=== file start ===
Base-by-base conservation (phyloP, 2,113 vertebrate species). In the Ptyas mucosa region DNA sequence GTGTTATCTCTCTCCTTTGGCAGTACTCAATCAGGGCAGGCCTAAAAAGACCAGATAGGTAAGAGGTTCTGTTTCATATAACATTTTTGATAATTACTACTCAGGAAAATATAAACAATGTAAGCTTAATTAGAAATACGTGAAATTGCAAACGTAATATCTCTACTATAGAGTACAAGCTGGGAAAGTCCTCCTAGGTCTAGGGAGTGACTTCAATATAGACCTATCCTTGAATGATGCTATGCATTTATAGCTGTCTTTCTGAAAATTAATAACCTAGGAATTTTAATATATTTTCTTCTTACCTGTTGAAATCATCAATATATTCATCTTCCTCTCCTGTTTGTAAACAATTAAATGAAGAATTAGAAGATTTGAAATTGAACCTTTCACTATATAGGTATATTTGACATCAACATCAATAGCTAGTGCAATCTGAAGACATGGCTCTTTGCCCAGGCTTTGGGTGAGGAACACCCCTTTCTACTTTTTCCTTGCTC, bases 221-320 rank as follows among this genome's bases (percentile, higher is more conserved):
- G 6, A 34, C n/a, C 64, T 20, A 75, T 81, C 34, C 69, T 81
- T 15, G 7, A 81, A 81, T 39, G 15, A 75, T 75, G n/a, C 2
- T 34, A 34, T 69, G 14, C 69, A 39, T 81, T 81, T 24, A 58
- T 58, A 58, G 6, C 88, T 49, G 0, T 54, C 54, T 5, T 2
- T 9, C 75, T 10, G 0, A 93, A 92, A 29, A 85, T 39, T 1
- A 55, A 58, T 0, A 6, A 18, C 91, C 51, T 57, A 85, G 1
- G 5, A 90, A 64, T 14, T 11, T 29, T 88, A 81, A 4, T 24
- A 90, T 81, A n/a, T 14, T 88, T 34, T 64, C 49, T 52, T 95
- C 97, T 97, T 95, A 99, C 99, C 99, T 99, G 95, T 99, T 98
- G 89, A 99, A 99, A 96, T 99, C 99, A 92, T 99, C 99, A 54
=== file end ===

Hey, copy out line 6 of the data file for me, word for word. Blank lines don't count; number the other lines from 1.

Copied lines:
- T 9, C 75, T 10, G 0, A 93, A 92, A 29, A 85, T 39, T 1